How Australian Motoring Industries set the stage for Toyota in Australia

Toyota had been manufacturing cars locally for several decades prior to the last car rolling off the line in 2017. Much of this was due to the early presence of Australian Motor Industries.

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Vivek Shah
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Australian Motor Industries (AMI) was a local company that was instrumental in the setup and expansion of automotive manufacturing in Australia.

Effectively a contract manufacturer, its primary business model revolved around importing complete knock-down kits (CKD) – effectively a collection of unassembled parts – and using them to build a completely operational car. 

The company was founded in the latter part of the 1920s and initially called itself ‘Talbot and Standard Motors’, as the original business was to partner with the British Standard Motor Company and build its cars locally.

Australia at the time was well-known for protectionist economic policies, and building cars locally with imported kits was one way to get around heavy import taxes. 

The Standard Motor Company acquired Triumph following the end of the second World War, which meant initial models assembled locally by AMI included the Standard Vanguard (a competitor to early Holdens), the Standard Eight, and the Triumph Mayflower.

All were small or medium in size, compact enough to fit on narrow British roads and designed to be affordable to a public that had been battered during the war.

The Standard Eight, produced from 1953, derived its name from its tiny 803cc engine, which produced a grand total of just 19kW and a top speed of only 98km/h.

The 0-80km/h sprint took 26.5 seconds. The car even lacked an external boot release, with the boot only being accessible by folding down the rear seat.

Nevertheless, Talbot and Standard Motors was steadily expanding, and by 1956 employed more than 1600 people at its main assembly plant at Fisherman’s Bend in Victoria.

Soon after, the company moved beyond manufacturing only Standard models, and renamed itself to Australian Motoring Industries (AMI). 

The first non-British cars sold by AMI were models from the now-defunct American Motors Corporation, including the Rambler.

AMI also locally assembled various Mercedes-Benz models, the first being a W180 series Mercedes-Benz 220S. Over time that expanded to also include the 190Db. Although major parts for these cars were imported from Germany they had a sizeable proportion of local content, such as interior trims and upholstery.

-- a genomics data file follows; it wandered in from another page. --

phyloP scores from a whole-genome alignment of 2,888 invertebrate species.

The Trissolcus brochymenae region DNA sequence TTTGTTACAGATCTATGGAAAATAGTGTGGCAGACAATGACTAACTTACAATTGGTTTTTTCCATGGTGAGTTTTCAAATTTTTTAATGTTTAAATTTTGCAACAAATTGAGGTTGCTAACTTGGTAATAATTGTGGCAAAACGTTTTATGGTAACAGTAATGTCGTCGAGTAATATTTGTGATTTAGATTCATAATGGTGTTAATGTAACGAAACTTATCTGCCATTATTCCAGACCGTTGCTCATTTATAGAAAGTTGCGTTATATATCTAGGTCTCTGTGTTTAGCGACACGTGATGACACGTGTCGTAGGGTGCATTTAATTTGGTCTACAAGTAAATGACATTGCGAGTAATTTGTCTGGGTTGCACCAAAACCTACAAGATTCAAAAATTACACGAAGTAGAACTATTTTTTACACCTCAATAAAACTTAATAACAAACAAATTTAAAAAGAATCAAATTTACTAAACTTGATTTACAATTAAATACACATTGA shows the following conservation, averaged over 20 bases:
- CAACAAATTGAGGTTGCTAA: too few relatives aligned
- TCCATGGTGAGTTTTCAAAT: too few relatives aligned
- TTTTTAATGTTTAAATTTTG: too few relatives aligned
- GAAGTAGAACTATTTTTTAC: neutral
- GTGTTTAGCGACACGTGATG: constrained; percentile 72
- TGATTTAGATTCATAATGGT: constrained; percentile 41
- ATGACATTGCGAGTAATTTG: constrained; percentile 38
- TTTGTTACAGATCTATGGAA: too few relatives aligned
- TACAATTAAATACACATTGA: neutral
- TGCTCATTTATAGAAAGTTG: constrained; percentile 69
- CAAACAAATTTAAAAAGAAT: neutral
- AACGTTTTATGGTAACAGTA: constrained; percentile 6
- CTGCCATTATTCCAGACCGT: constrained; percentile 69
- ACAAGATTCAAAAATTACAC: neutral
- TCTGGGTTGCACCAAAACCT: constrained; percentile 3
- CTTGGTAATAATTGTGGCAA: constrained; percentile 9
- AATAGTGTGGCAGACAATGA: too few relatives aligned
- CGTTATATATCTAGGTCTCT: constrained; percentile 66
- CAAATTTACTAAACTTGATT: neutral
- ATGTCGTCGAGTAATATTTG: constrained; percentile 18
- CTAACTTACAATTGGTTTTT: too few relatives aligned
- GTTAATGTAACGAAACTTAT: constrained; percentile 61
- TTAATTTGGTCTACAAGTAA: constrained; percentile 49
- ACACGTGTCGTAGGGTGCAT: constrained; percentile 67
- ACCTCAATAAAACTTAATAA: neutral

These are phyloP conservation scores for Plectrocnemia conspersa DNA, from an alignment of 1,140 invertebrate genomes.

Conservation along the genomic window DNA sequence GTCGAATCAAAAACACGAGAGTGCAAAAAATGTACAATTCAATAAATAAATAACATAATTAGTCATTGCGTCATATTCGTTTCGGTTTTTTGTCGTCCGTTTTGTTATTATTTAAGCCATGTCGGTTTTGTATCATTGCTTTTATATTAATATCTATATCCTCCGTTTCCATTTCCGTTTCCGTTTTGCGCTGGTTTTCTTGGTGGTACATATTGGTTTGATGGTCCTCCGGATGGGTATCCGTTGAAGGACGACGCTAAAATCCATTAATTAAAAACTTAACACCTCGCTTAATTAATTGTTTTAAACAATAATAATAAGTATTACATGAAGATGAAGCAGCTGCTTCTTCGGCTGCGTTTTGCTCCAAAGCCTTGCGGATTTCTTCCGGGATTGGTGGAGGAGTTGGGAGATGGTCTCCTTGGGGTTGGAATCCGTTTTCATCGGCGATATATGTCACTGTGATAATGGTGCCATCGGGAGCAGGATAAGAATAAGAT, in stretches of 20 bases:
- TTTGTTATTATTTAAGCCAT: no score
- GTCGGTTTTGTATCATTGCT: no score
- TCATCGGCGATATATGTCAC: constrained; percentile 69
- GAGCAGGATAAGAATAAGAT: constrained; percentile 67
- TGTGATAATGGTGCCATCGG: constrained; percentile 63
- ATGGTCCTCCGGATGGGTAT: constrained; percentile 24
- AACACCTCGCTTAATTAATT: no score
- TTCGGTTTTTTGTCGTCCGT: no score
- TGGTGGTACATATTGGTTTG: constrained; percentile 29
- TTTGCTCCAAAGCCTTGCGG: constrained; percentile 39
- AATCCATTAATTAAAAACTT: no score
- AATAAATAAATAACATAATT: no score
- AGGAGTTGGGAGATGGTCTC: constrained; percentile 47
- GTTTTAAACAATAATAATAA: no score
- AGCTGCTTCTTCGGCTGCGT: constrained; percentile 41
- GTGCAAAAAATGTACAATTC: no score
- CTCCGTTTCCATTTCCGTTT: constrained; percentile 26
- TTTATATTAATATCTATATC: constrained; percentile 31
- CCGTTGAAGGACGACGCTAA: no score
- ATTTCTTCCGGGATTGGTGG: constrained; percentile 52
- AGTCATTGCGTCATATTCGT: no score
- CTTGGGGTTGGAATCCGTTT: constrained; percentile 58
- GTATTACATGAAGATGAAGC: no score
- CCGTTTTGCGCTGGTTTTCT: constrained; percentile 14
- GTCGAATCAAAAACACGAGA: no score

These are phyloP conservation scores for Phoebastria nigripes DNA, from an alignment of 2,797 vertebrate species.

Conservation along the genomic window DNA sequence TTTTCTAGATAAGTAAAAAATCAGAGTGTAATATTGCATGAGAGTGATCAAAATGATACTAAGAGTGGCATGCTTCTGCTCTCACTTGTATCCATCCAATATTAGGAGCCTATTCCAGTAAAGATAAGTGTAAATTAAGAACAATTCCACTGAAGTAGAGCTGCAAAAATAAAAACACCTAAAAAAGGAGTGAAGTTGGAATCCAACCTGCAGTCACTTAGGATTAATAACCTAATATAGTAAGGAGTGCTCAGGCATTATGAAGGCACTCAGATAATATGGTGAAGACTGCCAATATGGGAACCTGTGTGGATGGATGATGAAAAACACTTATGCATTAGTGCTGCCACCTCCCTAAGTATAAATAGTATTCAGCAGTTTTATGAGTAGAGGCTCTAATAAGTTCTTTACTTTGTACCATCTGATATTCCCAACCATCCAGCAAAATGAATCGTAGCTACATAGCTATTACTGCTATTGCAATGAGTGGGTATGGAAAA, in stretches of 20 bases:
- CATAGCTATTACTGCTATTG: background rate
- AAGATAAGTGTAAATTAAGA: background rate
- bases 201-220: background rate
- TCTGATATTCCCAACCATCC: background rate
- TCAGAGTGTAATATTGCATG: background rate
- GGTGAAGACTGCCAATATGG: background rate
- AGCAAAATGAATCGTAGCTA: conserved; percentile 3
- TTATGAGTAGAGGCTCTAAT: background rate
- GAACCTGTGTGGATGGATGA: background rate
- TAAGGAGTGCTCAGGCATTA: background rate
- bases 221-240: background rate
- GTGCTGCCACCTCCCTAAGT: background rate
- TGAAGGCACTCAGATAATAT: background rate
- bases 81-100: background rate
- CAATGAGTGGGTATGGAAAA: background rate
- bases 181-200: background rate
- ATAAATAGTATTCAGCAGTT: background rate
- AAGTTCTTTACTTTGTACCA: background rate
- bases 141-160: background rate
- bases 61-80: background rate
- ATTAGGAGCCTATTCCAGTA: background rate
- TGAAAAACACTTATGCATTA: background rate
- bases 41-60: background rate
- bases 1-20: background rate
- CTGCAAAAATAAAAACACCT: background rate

Despite the Mercedes-Benz brand name, overall build quality reportedly left much to be desired, with various paint and rustproofing issues making the local models unable to match their imported cousins in this regard.

The Australian economy in the early 1960s underwent substantial changes due to a decision by the Menzies government to end import restrictions. A recession hit as unemployment numbers jumped from 53,000 at the end of 1960 to more than 115,000 by the conclusion of the following year.

Australian businesses suffered, and AMI was no exception. Australian production rights for Mercedes-Benz were pulled, but the company secured the business of then relatively-unknown Toyota to replace it. 

With the Tiara in 1963, AMI was the first company to build a Toyota outside Japan. The Tiara was initially sold in Australia for £845, and featured 13 inch wheels with a top speed of around 126km/h. The partnership expanded during the ’60s, with AMI locally producing variants of the Toyota Crown, Corona and Corolla at Fisherman’s Bend.

Toyota production became the main source of revenue for AMI by the end of the 1960s.

Cars originally sourced from the USA also remained a niche market – and AMI was the only source for ‘US Origin’ vehicles during the 1960s and ’70s. In many cases, these vehicles came with a higher level of standard specification than their counterparts sold in the USA.

The post-war Japanese economy grew rapidly, and Toyota recognised the success of models made in Australia by AMI.

Toyota in Japan began a gradual process to buy AMI entirely. This commenced with an initial 10 per cent shareholding, which was then gradually increased to 50 per cent by the 1970s.

A public company, AMI delisted itself from the ASX in 1987 following the complete buyout by Toyota. 

Perhaps the spiritual end for the company occurred in 1994, when Toyota shifted production from the former AMI plant in Fisherman’s Bend to an all-new facility in Altona.          


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